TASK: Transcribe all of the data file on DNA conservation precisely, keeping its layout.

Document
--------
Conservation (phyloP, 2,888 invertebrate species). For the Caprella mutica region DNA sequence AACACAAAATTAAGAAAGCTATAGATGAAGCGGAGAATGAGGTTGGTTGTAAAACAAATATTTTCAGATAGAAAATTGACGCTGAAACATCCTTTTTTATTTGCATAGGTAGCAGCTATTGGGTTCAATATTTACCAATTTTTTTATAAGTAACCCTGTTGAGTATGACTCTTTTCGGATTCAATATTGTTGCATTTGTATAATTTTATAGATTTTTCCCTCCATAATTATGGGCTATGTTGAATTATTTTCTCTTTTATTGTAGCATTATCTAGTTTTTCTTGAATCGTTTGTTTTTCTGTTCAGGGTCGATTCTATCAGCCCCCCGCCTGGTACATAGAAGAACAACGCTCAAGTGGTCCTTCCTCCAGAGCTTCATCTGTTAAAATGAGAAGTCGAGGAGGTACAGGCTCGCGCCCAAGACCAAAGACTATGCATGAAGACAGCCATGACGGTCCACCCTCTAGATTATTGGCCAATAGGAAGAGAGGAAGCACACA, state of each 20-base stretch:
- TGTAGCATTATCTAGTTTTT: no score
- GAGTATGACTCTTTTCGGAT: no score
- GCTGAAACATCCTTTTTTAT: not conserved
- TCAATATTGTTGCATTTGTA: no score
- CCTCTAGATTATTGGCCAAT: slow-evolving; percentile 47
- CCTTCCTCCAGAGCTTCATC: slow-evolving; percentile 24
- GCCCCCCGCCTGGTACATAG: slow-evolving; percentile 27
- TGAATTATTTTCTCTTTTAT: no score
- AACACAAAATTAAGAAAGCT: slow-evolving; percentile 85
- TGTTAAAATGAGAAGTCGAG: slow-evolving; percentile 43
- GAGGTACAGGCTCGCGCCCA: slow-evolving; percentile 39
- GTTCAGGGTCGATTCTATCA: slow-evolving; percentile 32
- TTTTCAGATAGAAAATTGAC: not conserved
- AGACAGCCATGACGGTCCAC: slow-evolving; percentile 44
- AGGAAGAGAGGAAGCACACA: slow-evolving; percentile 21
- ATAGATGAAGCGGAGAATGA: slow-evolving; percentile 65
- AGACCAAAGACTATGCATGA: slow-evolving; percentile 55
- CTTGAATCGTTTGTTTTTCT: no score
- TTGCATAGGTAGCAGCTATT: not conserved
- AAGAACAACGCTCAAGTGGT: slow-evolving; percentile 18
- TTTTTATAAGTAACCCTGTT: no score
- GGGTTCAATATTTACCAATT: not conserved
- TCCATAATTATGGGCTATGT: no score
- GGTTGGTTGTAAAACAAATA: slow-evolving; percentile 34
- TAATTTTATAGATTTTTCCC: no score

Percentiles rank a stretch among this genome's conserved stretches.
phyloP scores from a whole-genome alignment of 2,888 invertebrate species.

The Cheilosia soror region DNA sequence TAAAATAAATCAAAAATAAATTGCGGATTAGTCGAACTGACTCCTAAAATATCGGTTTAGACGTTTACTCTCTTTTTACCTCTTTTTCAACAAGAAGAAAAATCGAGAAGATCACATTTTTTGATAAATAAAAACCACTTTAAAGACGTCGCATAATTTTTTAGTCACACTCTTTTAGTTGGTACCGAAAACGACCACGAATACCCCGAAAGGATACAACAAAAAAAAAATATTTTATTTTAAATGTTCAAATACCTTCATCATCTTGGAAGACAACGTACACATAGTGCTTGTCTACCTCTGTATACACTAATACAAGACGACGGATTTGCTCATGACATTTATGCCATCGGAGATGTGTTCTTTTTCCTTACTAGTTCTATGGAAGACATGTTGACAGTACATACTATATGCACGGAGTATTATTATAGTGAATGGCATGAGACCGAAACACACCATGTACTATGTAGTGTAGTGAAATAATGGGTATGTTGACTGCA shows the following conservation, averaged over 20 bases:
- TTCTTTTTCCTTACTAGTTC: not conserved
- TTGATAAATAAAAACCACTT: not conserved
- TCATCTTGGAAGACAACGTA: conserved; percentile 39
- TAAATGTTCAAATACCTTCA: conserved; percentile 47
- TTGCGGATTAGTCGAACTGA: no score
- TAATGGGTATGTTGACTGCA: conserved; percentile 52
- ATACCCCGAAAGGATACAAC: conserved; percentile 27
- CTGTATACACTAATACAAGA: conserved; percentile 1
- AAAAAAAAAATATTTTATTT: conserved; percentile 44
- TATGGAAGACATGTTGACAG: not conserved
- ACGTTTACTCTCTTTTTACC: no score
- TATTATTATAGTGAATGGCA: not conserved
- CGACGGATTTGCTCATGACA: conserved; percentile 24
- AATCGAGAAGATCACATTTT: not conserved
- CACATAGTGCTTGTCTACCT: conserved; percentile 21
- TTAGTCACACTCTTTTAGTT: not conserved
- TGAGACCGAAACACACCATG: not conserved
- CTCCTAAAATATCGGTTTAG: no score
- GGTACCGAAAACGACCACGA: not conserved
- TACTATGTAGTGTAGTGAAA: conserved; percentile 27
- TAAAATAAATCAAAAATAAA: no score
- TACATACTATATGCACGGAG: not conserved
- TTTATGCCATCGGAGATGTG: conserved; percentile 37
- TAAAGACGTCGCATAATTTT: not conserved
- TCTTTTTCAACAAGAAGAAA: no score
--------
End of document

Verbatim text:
Conservation (phyloP, 2,888 invertebrate species). For the Caprella mutica region DNA sequence AACACAAAATTAAGAAAGCTATAGATGAAGCGGAGAATGAGGTTGGTTGTAAAACAAATATTTTCAGATAGAAAATTGACGCTGAAACATCCTTTTTTATTTGCATAGGTAGCAGCTATTGGGTTCAATATTTACCAATTTTTTTATAAGTAACCCTGTTGAGTATGACTCTTTTCGGATTCAATATTGTTGCATTTGTATAATTTTATAGATTTTTCCCTCCATAATTATGGGCTATGTTGAATTATTTTCTCTTTTATTGTAGCATTATCTAGTTTTTCTTGAATCGTTTGTTTTTCTGTTCAGGGTCGATTCTATCAGCCCCCCGCCTGGTACATAGAAGAACAACGCTCAAGTGGTCCTTCCTCCAGAGCTTCATCTGTTAAAATGAGAAGTCGAGGAGGTACAGGCTCGCGCCCAAGACCAAAGACTATGCATGAAGACAGCCATGACGGTCCACCCTCTAGATTATTGGCCAATAGGAAGAGAGGAAGCACACA, state of each 20-base stretch:
- TGTAGCATTATCTAGTTTTT: no score
- GAGTATGACTCTTTTCGGAT: no score
- GCTGAAACATCCTTTTTTAT: not conserved
- TCAATATTGTTGCATTTGTA: no score
- CCTCTAGATTATTGGCCAAT: slow-evolving; percentile 47
- CCTTCCTCCAGAGCTTCATC: slow-evolving; percentile 24
- GCCCCCCGCCTGGTACATAG: slow-evolving; percentile 27
- TGAATTATTTTCTCTTTTAT: no score
- AACACAAAATTAAGAAAGCT: slow-evolving; percentile 85
- TGTTAAAATGAGAAGTCGAG: slow-evolving; percentile 43
- GAGGTACAGGCTCGCGCCCA: slow-evolving; percentile 39
- GTTCAGGGTCGATTCTATCA: slow-evolving; percentile 32
- TTTTCAGATAGAAAATTGAC: not conserved
- AGACAGCCATGACGGTCCAC: slow-evolving; percentile 44
- AGGAAGAGAGGAAGCACACA: slow-evolving; percentile 21
- ATAGATGAAGCGGAGAATGA: slow-evolving; percentile 65
- AGACCAAAGACTATGCATGA: slow-evolving; percentile 55
- CTTGAATCGTTTGTTTTTCT: no score
- TTGCATAGGTAGCAGCTATT: not conserved
- AAGAACAACGCTCAAGTGGT: slow-evolving; percentile 18
- TTTTTATAAGTAACCCTGTT: no score
- GGGTTCAATATTTACCAATT: not conserved
- TCCATAATTATGGGCTATGT: no score
- GGTTGGTTGTAAAACAAATA: slow-evolving; percentile 34
- TAATTTTATAGATTTTTCCC: no score

Percentiles rank a stretch among this genome's conserved stretches.
phyloP scores from a whole-genome alignment of 2,888 invertebrate species.

The Cheilosia soror region DNA sequence TAAAATAAATCAAAAATAAATTGCGGATTAGTCGAACTGACTCCTAAAATATCGGTTTAGACGTTTACTCTCTTTTTACCTCTTTTTCAACAAGAAGAAAAATCGAGAAGATCACATTTTTTGATAAATAAAAACCACTTTAAAGACGTCGCATAATTTTTTAGTCACACTCTTTTAGTTGGTACCGAAAACGACCACGAATACCCCGAAAGGATACAACAAAAAAAAAATATTTTATTTTAAATGTTCAAATACCTTCATCATCTTGGAAGACAACGTACACATAGTGCTTGTCTACCTCTGTATACACTAATACAAGACGACGGATTTGCTCATGACATTTATGCCATCGGAGATGTGTTCTTTTTCCTTACTAGTTCTATGGAAGACATGTTGACAGTACATACTATATGCACGGAGTATTATTATAGTGAATGGCATGAGACCGAAACACACCATGTACTATGTAGTGTAGTGAAATAATGGGTATGTTGACTGCA shows the following conservation, averaged over 20 bases:
- TTCTTTTTCCTTACTAGTTC: not conserved
- TTGATAAATAAAAACCACTT: not conserved
- TCATCTTGGAAGACAACGTA: conserved; percentile 39
- TAAATGTTCAAATACCTTCA: conserved; percentile 47
- TTGCGGATTAGTCGAACTGA: no score
- TAATGGGTATGTTGACTGCA: conserved; percentile 52
- ATACCCCGAAAGGATACAAC: conserved; percentile 27
- CTGTATACACTAATACAAGA: conserved; percentile 1
- AAAAAAAAAATATTTTATTT: conserved; percentile 44
- TATGGAAGACATGTTGACAG: not conserved
- ACGTTTACTCTCTTTTTACC: no score
- TATTATTATAGTGAATGGCA: not conserved
- CGACGGATTTGCTCATGACA: conserved; percentile 24
- AATCGAGAAGATCACATTTT: not conserved
- CACATAGTGCTTGTCTACCT: conserved; percentile 21
- TTAGTCACACTCTTTTAGTT: not conserved
- TGAGACCGAAACACACCATG: not conserved
- CTCCTAAAATATCGGTTTAG: no score
- GGTACCGAAAACGACCACGA: not conserved
- TACTATGTAGTGTAGTGAAA: conserved; percentile 27
- TAAAATAAATCAAAAATAAA: no score
- TACATACTATATGCACGGAG: not conserved
- TTTATGCCATCGGAGATGTG: conserved; percentile 37
- TAAAGACGTCGCATAATTTT: not conserved
- TCTTTTTCAACAAGAAGAAA: no score